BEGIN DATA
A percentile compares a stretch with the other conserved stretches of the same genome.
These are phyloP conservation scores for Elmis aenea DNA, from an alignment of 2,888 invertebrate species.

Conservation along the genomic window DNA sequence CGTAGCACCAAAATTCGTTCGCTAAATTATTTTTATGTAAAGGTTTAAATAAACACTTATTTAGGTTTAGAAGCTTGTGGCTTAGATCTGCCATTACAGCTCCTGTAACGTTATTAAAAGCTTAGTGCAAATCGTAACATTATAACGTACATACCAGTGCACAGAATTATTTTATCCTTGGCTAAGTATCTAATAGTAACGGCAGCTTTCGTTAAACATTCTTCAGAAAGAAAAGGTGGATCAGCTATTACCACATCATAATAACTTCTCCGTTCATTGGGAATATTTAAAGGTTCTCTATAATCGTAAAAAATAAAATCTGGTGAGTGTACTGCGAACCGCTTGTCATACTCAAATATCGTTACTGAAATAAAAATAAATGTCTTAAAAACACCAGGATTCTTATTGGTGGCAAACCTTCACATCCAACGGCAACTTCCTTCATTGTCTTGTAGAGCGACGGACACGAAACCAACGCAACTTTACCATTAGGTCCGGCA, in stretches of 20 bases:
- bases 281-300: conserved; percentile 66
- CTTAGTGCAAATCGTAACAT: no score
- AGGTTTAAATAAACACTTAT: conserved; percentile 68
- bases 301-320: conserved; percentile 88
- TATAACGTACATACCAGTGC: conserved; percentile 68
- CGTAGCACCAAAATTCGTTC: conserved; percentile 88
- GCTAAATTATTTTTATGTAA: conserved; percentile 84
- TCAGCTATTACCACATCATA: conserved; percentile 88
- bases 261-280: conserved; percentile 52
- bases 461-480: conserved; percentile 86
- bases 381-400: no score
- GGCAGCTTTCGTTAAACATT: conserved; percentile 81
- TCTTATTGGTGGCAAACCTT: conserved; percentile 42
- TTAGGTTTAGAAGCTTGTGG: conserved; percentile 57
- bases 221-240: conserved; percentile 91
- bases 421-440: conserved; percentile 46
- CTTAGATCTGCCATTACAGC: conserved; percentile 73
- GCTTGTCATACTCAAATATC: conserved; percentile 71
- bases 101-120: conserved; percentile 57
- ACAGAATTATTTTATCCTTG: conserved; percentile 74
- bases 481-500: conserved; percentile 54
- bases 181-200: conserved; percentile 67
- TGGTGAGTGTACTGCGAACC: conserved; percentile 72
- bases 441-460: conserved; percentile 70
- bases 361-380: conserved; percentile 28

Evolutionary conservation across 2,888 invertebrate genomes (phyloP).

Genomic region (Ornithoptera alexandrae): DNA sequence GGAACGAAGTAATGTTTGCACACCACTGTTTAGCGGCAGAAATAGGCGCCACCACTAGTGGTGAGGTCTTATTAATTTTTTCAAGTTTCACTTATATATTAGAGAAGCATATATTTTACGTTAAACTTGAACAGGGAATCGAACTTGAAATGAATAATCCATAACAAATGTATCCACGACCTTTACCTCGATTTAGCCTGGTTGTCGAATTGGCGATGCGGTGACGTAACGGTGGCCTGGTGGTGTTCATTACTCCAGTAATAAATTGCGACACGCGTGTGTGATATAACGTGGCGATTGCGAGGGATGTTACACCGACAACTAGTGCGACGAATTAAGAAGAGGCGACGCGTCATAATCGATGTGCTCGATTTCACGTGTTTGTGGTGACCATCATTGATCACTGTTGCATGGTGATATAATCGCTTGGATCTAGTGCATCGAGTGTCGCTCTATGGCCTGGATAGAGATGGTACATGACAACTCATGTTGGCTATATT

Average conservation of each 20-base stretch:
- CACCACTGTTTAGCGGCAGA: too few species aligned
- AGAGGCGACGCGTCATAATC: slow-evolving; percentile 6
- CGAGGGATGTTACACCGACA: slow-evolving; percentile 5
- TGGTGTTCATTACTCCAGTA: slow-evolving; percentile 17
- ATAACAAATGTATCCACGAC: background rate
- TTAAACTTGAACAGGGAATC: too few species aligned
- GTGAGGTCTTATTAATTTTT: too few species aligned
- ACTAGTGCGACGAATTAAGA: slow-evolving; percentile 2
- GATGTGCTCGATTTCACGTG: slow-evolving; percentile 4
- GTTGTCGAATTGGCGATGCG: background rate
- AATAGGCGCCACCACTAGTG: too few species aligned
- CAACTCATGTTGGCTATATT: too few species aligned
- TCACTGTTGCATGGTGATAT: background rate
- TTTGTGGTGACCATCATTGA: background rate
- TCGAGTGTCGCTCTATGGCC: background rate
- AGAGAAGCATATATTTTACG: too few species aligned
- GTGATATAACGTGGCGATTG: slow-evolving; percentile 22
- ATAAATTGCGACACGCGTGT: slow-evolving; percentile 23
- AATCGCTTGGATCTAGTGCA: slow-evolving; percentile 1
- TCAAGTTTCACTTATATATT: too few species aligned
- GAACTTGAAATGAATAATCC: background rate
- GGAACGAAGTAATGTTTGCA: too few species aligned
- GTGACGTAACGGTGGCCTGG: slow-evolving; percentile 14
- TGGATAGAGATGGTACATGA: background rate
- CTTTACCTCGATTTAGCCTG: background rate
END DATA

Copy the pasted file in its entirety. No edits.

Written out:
A percentile compares a stretch with the other conserved stretches of the same genome.
These are phyloP conservation scores for Elmis aenea DNA, from an alignment of 2,888 invertebrate species.

Conservation along the genomic window DNA sequence CGTAGCACCAAAATTCGTTCGCTAAATTATTTTTATGTAAAGGTTTAAATAAACACTTATTTAGGTTTAGAAGCTTGTGGCTTAGATCTGCCATTACAGCTCCTGTAACGTTATTAAAAGCTTAGTGCAAATCGTAACATTATAACGTACATACCAGTGCACAGAATTATTTTATCCTTGGCTAAGTATCTAATAGTAACGGCAGCTTTCGTTAAACATTCTTCAGAAAGAAAAGGTGGATCAGCTATTACCACATCATAATAACTTCTCCGTTCATTGGGAATATTTAAAGGTTCTCTATAATCGTAAAAAATAAAATCTGGTGAGTGTACTGCGAACCGCTTGTCATACTCAAATATCGTTACTGAAATAAAAATAAATGTCTTAAAAACACCAGGATTCTTATTGGTGGCAAACCTTCACATCCAACGGCAACTTCCTTCATTGTCTTGTAGAGCGACGGACACGAAACCAACGCAACTTTACCATTAGGTCCGGCA, in stretches of 20 bases:
- bases 281-300: conserved; percentile 66
- CTTAGTGCAAATCGTAACAT: no score
- AGGTTTAAATAAACACTTAT: conserved; percentile 68
- bases 301-320: conserved; percentile 88
- TATAACGTACATACCAGTGC: conserved; percentile 68
- CGTAGCACCAAAATTCGTTC: conserved; percentile 88
- GCTAAATTATTTTTATGTAA: conserved; percentile 84
- TCAGCTATTACCACATCATA: conserved; percentile 88
- bases 261-280: conserved; percentile 52
- bases 461-480: conserved; percentile 86
- bases 381-400: no score
- GGCAGCTTTCGTTAAACATT: conserved; percentile 81
- TCTTATTGGTGGCAAACCTT: conserved; percentile 42
- TTAGGTTTAGAAGCTTGTGG: conserved; percentile 57
- bases 221-240: conserved; percentile 91
- bases 421-440: conserved; percentile 46
- CTTAGATCTGCCATTACAGC: conserved; percentile 73
- GCTTGTCATACTCAAATATC: conserved; percentile 71
- bases 101-120: conserved; percentile 57
- ACAGAATTATTTTATCCTTG: conserved; percentile 74
- bases 481-500: conserved; percentile 54
- bases 181-200: conserved; percentile 67
- TGGTGAGTGTACTGCGAACC: conserved; percentile 72
- bases 441-460: conserved; percentile 70
- bases 361-380: conserved; percentile 28

Evolutionary conservation across 2,888 invertebrate genomes (phyloP).

Genomic region (Ornithoptera alexandrae): DNA sequence GGAACGAAGTAATGTTTGCACACCACTGTTTAGCGGCAGAAATAGGCGCCACCACTAGTGGTGAGGTCTTATTAATTTTTTCAAGTTTCACTTATATATTAGAGAAGCATATATTTTACGTTAAACTTGAACAGGGAATCGAACTTGAAATGAATAATCCATAACAAATGTATCCACGACCTTTACCTCGATTTAGCCTGGTTGTCGAATTGGCGATGCGGTGACGTAACGGTGGCCTGGTGGTGTTCATTACTCCAGTAATAAATTGCGACACGCGTGTGTGATATAACGTGGCGATTGCGAGGGATGTTACACCGACAACTAGTGCGACGAATTAAGAAGAGGCGACGCGTCATAATCGATGTGCTCGATTTCACGTGTTTGTGGTGACCATCATTGATCACTGTTGCATGGTGATATAATCGCTTGGATCTAGTGCATCGAGTGTCGCTCTATGGCCTGGATAGAGATGGTACATGACAACTCATGTTGGCTATATT

Average conservation of each 20-base stretch:
- CACCACTGTTTAGCGGCAGA: too few species aligned
- AGAGGCGACGCGTCATAATC: slow-evolving; percentile 6
- CGAGGGATGTTACACCGACA: slow-evolving; percentile 5
- TGGTGTTCATTACTCCAGTA: slow-evolving; percentile 17
- ATAACAAATGTATCCACGAC: background rate
- TTAAACTTGAACAGGGAATC: too few species aligned
- GTGAGGTCTTATTAATTTTT: too few species aligned
- ACTAGTGCGACGAATTAAGA: slow-evolving; percentile 2
- GATGTGCTCGATTTCACGTG: slow-evolving; percentile 4
- GTTGTCGAATTGGCGATGCG: background rate
- AATAGGCGCCACCACTAGTG: too few species aligned
- CAACTCATGTTGGCTATATT: too few species aligned
- TCACTGTTGCATGGTGATAT: background rate
- TTTGTGGTGACCATCATTGA: background rate
- TCGAGTGTCGCTCTATGGCC: background rate
- AGAGAAGCATATATTTTACG: too few species aligned
- GTGATATAACGTGGCGATTG: slow-evolving; percentile 22
- ATAAATTGCGACACGCGTGT: slow-evolving; percentile 23
- AATCGCTTGGATCTAGTGCA: slow-evolving; percentile 1
- TCAAGTTTCACTTATATATT: too few species aligned
- GAACTTGAAATGAATAATCC: background rate
- GGAACGAAGTAATGTTTGCA: too few species aligned
- GTGACGTAACGGTGGCCTGG: slow-evolving; percentile 14
- TGGATAGAGATGGTACATGA: background rate
- CTTTACCTCGATTTAGCCTG: background rate